Did anyone here see it?
Sumner Redstone Exposes Self

Johnnie Roberts, Newsweek:

Should media moguls refrain from endorsing presidential candidates? [...] The question has gained new urgency in New York and Washington after Sumner Redstone, who controls CBS-parent Viacom, enthusiastically endorsed President George W. Bush. From a "Viacom standpoint, the election of a Republican administration is a better deal," Redstone told an audience of CEOs in Hong Kong in late September, "because the Republican administration has stood for many things we believe in, deregulation and so on." In the widely-reported remarks, he added: "I vote for what’s good for Viacom." [...]

Critics, in a debate that’s now beginning to take hold, say Redstone may have risked exposing the entire media sector to the unwelcome appearance of coziness with federal regulators.

Yes, how dare he. What next? Telling us how Viacom hosts parties for congress members and sends them on vacations, then asks them to vote Viacom's way on legislation?

Monday, October 04, 2004

FNC: If Cameron Does It Again, He Can Be Fired

TVNewser gets its hands on an internal FNC memo:

"Last week, we experienced separate lapses of judgment, resulting in the posting, on our website, of inaccurate material," Moody writes. "Credibility is our lifeblood. When we make factual mistakes, we affect adversely all the hard work that we've done for eight years to become the country's leading news channel." He calls Cameron's quotes a "stupid parody" that was included in the scripts queue, then picked up and added "unthinkingly" to the web site.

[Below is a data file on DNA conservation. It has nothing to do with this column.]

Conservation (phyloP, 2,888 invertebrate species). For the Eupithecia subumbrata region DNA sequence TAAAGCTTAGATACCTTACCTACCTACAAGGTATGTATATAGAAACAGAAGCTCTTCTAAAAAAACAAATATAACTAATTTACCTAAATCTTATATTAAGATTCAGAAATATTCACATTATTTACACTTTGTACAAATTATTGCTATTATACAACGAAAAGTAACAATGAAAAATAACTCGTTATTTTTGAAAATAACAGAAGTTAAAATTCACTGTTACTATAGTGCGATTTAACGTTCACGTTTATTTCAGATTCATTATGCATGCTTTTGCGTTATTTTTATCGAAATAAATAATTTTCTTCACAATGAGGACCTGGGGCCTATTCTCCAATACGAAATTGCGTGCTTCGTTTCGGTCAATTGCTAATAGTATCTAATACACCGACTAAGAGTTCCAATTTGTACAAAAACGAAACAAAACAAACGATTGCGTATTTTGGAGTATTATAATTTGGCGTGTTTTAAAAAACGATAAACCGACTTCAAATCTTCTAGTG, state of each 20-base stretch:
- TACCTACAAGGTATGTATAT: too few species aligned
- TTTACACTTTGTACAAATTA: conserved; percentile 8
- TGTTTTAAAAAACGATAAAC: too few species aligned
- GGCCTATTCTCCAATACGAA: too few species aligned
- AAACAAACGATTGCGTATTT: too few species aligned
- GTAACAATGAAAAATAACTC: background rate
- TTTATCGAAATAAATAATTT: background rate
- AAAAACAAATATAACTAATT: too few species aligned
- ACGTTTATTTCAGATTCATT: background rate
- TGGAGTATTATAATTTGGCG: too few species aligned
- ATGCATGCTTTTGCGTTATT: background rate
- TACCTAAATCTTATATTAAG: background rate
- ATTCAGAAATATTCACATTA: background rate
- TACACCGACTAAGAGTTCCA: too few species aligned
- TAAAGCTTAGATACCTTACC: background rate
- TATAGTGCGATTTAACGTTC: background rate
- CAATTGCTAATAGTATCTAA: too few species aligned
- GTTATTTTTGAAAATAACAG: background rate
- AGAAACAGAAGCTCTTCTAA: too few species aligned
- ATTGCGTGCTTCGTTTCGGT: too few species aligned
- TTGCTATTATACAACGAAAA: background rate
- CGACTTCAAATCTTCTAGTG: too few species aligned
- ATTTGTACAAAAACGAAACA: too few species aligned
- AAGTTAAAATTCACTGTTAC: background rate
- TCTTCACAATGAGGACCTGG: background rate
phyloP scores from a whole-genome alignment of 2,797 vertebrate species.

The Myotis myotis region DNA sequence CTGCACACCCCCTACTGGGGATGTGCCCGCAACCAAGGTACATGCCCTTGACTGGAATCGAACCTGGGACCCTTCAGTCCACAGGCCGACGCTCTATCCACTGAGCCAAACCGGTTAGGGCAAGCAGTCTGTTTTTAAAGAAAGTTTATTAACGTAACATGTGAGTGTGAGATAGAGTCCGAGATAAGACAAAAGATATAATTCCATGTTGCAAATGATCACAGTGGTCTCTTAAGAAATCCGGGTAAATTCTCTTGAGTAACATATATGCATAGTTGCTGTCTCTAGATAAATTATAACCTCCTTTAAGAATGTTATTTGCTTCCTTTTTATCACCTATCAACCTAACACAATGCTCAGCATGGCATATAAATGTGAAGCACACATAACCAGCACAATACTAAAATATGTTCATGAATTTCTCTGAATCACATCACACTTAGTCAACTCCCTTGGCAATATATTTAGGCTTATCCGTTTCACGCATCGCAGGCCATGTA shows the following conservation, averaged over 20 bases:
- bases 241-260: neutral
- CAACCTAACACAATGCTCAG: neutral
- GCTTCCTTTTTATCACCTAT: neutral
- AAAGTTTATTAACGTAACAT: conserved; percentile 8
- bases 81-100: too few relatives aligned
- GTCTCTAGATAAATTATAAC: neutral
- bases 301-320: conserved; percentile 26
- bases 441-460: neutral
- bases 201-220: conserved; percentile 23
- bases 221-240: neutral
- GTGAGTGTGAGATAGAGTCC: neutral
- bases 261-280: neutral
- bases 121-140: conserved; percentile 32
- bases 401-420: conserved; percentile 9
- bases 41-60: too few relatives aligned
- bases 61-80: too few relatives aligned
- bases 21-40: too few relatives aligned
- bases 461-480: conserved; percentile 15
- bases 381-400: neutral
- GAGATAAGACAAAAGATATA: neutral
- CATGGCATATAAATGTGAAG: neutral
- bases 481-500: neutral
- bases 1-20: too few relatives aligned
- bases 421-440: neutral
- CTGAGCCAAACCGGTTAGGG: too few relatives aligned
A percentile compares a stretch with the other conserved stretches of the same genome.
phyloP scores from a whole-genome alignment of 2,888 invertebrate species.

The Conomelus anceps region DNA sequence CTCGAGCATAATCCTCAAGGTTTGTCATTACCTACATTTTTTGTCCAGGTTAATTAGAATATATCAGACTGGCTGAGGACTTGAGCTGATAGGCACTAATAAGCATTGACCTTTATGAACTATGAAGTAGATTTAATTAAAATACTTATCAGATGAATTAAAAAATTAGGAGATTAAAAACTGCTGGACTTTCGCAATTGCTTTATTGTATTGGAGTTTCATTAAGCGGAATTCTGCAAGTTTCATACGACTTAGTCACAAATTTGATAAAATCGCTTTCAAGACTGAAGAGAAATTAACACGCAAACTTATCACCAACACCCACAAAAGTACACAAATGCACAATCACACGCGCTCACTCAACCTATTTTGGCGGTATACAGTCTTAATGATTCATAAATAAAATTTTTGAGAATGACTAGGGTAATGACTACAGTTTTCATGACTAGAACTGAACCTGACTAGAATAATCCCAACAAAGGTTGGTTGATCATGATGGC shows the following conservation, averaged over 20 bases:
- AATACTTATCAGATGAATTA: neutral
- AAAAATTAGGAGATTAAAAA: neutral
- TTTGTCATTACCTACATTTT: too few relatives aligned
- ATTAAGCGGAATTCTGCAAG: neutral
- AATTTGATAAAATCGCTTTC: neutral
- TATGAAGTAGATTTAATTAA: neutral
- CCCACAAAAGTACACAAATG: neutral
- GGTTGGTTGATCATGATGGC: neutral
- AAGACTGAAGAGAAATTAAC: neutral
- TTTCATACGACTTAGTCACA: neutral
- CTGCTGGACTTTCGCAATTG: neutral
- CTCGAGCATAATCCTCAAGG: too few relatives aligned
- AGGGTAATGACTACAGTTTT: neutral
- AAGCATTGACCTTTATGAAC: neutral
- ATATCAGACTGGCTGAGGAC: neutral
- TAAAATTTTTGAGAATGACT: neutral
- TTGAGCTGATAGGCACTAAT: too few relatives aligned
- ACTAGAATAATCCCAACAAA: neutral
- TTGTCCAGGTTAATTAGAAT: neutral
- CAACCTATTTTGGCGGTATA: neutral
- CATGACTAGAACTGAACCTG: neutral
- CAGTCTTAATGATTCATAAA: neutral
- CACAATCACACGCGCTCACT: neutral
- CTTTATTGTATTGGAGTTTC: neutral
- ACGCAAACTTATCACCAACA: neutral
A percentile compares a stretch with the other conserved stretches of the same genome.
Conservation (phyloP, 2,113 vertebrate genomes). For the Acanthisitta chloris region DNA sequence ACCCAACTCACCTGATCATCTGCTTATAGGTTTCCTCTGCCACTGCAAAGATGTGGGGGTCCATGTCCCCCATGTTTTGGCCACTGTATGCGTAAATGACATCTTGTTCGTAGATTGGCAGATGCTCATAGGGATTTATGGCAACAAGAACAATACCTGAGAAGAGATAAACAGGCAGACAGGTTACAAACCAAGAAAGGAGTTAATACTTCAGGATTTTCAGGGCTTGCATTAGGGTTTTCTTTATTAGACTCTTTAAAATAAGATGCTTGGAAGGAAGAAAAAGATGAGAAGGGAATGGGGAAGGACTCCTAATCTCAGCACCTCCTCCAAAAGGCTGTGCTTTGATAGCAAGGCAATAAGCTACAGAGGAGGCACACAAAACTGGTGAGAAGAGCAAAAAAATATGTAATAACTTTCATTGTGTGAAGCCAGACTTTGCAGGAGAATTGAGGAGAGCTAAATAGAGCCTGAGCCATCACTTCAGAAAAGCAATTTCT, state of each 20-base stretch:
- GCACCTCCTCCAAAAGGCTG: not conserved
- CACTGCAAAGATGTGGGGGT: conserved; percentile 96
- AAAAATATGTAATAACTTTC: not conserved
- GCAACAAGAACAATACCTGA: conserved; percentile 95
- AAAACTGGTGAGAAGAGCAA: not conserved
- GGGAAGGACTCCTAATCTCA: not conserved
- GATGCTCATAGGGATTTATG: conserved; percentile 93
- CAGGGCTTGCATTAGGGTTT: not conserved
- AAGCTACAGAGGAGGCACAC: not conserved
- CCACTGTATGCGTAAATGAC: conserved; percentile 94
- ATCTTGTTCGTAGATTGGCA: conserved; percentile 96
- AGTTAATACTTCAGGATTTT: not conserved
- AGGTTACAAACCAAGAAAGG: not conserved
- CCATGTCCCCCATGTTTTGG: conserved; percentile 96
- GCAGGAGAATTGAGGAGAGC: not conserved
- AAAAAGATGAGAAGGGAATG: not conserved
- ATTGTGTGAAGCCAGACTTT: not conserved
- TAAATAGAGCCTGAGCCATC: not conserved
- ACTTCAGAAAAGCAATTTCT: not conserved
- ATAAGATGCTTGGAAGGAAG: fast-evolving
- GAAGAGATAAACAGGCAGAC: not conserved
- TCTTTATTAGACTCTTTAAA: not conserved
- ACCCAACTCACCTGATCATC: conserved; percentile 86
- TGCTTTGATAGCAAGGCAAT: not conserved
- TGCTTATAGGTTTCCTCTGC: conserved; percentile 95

"For that reason, we are implementing a number of changes," he continues. "First, and immediately, the scripts queue is OFF LIMITS for editorial use until the item has been broadcast or the script is approved for use. Second, the use of scripts queue for humor, sarcasm, parody or other unprofessional conduct is strictly forbidden. Failure to follow this directive is a dismissable offense."

An anonymous tipster claiming FNC employment raises an eyebrow, however:

When I saw the language, it was abundantly clear that he wanted it leaked to the press. Notice that even in an advisory memo, he still takes the time to trumpet FNC over its competitors.

In addition, a FoxNews.com article offers regrets and a joke after publishing quotes from satirical group, "Communists for Kerry":

FOXNews.com regrets the error. From now on, polygraphs for everybody.
Frank Luntz: GOP Hack or Not?

Howard Kurtz quoted Frank Luntz today on his being dropped by MSNBC after MediaMatters complained:

"I think they buckled to political pressure," says Luntz, who has advised Republicans from Newt Gingrich to Rudy Giuliani but says he's done no GOP work since 2001. "They caved. . . . Why is it that Democrats are allowed to do this" after leaving politics, "but Republicans aren't?"

But MediaMatters says Luntz has indeed done GOP work recenty:

But as MMFA has noted, the St. Paul (Minn.) Pioneer Press reported on September 2: "Earlier this year, GOP pollster Frank Luntz advised Republicans to never talk about Iraq or homeland security without first mentioning how '9/11 changed everything.'" The Cleveland Plain Dealer reported on September 1: "Republican pollster Frank Luntz did his best Tuesday to pump up Ohio's Republicans at a delegation breakfast. 'If you guys fail, if John Kerry becomes president by a percent or half a percent, I think you're going to be pretty regretful,' he said."